Plans to bring 500-pound, 20 mph, e-bikes to New York City’s streets are under fire from cyclists — who warn they are so big they will kill other riders.
The cargo quadcycles are being planned by the city’s Department of Transportation in a radical shake-up, which will supersize the dimensions allowed for delivery e-bikes on the city’s 1,525 miles of bike lanes, in a bid to cut carbon emissions.
The DOT is planning to allow commercial e-bikes to be 48 inches wide – compared to the current cap of 36 inches – and have a maximum speed of 20 mph.
Mayor Eric Adams said earlier this year that the bigger bikes “will help New Yorkers get the items they need while reducing carbon emissions and traffic congestion — and getting dangerous trucks off our streets.”
But officials were warned this week that bigger and faster machines than models currently being trialed by UPS on city streets put cyclists’ life at risk — and will take over bike lanes.
At a virtual public hearing on the proposal Wednesday, Joel Gelb told officials: “It’s the end of bike lanes. We can’t call them bike lanes anymore if it’s open to four-wheel trucks that are electric-powered and 500 pounds.
“If this proposal passes, there is no doubt this will end in dead cyclists.” His warning was first reported by W42ST.
Maureen Fitzgerald told DOT officials she thought it was “absolutely crazy” to allow wider cargo bikes into city lanes, saying she had been struck by an e-bike last year.
“The driver was so young,” Fitzgerald said. “She left me lying in the road and took off. They’re not bicycles, just because they have pedals.
“This is a situation comparable to when the city opened the floodgates to Uber, to Lyft and basically obliterated our yellow taxis.”
The new e-bikes would be as wide as many of the city’s bike lanes, which can measure as little as 4 feet across — meaning they would effectively block them.
Christine Berthet, cofounder of Clinton Hell’s Kitchen Chelsea Coalition for Pedestrian Safety, said the supersized bikes would “definitely” wreak havoc in — and out — of designated lanes citywide.
“It doesn’t seem very reasonable to allocate sidewalks and bike lanes – which are there to protect vulnerable users – to such large vehicles,” Berthet told The Post. “I hope that the DOT is going to listen and take it back and really review what to do.”
She also warned that pedestrians in the city would inevitably see the cargo bikes ridden on sidewalks.
“That seems ludicrous on a sidewalk,” Berthet said Thursday. “It’s the equivalent, you know, of putting a car on the sidewalk.
“Everyone is already very, very upset because there’s too many cyclists, electric bikes, mopeds – everything – on the sidewalk, which are scaring pedestrians. How is that going to help?”
Even backers of the plan for more e-bikes acknowledged their 20 mph top speed — which they could exceed downhill — was a concern. The citywide limit for motor traffic is 25 mph.
New York Cycle Club spokesman Neile Weissman said commercial pedal-assist cargo bikes should be capped by the city at 12 mph.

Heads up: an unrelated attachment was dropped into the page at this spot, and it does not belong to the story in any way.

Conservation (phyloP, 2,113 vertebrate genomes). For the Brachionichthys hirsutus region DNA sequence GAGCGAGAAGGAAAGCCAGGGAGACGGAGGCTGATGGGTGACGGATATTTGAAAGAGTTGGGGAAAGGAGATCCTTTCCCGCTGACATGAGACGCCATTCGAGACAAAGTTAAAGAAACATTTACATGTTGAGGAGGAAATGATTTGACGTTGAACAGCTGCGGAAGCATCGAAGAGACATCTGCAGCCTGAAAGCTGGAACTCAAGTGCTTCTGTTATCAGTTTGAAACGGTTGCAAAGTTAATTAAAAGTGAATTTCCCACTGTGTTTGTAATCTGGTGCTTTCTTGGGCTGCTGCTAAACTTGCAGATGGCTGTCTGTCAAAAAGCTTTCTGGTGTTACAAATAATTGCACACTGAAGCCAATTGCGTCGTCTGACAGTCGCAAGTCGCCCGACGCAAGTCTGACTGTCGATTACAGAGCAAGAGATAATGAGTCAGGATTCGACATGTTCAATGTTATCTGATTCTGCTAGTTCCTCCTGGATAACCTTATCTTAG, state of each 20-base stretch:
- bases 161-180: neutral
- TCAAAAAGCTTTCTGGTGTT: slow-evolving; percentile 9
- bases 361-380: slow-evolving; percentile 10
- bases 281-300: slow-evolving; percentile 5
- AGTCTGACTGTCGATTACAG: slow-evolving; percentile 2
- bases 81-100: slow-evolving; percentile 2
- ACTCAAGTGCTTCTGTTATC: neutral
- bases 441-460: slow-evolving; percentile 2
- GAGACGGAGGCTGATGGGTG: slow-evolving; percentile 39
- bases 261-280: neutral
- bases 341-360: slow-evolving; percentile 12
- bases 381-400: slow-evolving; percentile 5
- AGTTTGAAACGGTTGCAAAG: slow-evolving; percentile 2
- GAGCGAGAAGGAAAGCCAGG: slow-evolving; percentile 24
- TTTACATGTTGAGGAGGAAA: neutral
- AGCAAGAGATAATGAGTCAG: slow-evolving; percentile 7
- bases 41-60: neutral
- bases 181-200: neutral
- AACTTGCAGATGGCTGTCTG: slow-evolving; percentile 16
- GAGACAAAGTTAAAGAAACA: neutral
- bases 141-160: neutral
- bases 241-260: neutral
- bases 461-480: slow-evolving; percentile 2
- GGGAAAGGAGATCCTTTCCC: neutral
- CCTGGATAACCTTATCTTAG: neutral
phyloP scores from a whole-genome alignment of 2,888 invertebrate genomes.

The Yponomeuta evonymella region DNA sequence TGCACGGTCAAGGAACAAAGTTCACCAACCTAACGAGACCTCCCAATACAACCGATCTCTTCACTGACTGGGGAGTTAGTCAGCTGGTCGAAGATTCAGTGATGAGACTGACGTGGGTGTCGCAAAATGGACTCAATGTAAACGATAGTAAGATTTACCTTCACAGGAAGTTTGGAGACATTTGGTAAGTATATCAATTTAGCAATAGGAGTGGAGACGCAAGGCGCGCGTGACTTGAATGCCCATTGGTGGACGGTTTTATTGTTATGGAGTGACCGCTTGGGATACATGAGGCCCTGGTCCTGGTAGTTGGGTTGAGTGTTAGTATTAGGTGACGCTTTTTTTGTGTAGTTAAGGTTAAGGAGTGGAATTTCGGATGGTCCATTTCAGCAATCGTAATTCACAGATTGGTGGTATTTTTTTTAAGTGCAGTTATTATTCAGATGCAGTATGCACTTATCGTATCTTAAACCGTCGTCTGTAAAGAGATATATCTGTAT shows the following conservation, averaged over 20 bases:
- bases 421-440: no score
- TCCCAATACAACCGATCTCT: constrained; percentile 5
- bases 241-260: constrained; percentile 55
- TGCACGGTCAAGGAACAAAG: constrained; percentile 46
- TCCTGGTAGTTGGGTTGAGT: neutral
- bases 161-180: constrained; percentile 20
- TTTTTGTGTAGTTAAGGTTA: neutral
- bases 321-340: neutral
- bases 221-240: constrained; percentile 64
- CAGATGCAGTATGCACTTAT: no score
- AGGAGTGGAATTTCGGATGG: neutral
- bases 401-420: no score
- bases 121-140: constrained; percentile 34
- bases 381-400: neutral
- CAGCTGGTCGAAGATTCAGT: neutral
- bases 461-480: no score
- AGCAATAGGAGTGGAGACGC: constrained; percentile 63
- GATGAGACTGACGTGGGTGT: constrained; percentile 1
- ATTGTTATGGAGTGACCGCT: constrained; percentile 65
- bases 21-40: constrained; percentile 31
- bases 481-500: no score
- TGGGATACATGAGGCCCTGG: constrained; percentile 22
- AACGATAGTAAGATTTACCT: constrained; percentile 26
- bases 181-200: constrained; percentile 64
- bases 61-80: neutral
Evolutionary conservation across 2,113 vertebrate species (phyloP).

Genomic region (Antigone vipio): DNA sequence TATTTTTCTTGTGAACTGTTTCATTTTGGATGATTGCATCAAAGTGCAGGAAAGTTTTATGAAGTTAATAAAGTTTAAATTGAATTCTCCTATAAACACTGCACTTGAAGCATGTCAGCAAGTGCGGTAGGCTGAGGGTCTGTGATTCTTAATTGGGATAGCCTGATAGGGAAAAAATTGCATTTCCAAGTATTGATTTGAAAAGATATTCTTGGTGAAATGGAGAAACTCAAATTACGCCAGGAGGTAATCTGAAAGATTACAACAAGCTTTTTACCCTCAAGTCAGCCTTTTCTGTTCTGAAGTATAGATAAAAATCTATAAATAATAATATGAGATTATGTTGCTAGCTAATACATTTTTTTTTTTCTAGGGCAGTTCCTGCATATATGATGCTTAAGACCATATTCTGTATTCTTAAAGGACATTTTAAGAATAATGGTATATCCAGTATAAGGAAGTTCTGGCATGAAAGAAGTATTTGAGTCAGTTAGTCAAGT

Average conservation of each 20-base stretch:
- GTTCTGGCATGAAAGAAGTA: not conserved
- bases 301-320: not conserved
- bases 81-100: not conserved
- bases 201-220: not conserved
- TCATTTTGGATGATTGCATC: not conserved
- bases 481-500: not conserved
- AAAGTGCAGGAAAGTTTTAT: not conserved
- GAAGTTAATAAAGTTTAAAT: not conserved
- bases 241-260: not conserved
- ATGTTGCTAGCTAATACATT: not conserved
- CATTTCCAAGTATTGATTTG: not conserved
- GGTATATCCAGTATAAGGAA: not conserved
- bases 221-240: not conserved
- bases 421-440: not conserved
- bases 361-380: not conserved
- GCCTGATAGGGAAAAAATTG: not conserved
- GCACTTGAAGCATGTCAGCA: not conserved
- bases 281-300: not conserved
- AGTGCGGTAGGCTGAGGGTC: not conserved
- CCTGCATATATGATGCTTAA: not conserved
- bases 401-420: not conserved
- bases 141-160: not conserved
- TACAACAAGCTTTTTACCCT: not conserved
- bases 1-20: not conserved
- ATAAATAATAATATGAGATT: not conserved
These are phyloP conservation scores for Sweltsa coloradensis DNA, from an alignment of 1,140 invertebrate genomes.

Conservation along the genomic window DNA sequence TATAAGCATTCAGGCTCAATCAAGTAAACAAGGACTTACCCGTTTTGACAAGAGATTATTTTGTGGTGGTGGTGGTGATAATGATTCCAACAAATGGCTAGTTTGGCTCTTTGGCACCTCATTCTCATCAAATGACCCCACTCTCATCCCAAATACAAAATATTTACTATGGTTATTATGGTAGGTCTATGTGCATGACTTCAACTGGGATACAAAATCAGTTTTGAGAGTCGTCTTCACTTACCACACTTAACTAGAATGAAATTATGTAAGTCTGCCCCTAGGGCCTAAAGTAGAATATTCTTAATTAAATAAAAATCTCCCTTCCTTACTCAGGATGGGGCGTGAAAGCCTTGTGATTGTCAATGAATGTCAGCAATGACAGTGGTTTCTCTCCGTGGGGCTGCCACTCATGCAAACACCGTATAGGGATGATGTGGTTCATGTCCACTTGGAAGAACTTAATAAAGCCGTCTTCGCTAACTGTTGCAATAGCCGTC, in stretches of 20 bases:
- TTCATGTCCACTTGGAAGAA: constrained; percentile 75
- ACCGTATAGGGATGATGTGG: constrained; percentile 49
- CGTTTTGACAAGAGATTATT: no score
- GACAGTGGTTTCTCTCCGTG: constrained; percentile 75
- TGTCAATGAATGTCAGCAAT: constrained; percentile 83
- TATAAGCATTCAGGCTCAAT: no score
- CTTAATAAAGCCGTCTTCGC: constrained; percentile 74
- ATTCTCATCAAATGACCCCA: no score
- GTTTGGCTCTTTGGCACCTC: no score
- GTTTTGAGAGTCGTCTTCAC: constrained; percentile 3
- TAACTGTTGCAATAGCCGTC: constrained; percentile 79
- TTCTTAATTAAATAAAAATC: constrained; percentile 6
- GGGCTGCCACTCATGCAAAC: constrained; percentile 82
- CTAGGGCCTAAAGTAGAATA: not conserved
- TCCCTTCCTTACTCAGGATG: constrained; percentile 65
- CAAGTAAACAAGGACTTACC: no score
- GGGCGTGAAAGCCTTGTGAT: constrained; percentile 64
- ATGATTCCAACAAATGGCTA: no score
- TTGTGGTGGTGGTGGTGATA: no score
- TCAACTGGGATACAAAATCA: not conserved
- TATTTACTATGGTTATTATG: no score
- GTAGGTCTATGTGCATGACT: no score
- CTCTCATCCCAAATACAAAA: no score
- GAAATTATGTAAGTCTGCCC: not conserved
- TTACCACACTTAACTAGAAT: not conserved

“Cyclists are very concerned about safety and use of bike paths that we’ve fought so long for,” Weissman said. “However, on a broader scale, trucks do kill cyclists, so if you can reduce truck traffic, that’s a good thing.”
If paired with infrastructure improvements like wider bike lanes and strict speed limits, Weissman said the proposed cargo bike influx could make streets safer for cyclists.
“But it’s a very qualified yes,” he said.
Backers of the plan for larger cargo bikes say they would cut the number of trucks on city streets, reducing carbon and other emissions in line with Adams’ environmental goals, and reducing congestion.
Some 27% of cycling fatalities citywide have involved a truck this year, while no cyclists have died in crashes involving cargo bicycles, DOT officials said.
Daniel Flanzig of the New York Bicycling Coalition also praised the DOT’s plan, insisting that cutting carbon emissions by replacing high-polluting trucks with cargo bikes makes the city more sustainable.
“First, you’re getting people out of cars and back onto bikes,” he said. “Obviously we’re all vying for a limited amount of space in New York City and by getting a 50-foot truck off the road making a delivery, you can add back on 10 cargo bikes.”
And Weissman “Trucks figure disproportionately in killing cyclists on the road, so anything that reduces truck traffic will save cyclists lives,” Weissman told The Post. “And it’s going to make the city more livable.”
Ironically, the proposal for a 10-foot maximum size for cargo bikes would force Amazon to take its fleet of bike trailers used extensively in Manhattan and Brooklyn off the roads because they are too long.
No timeline has been set for DOT officials to approve or alter the proposal, which included a 30-day public comment period starting on Aug. 14.
“Please note the intention here is to make our streets safer and more sustainable, when the alternative is not offering alternatives to emission releasing, multi-ton/large trucks,” DOT said in a statement.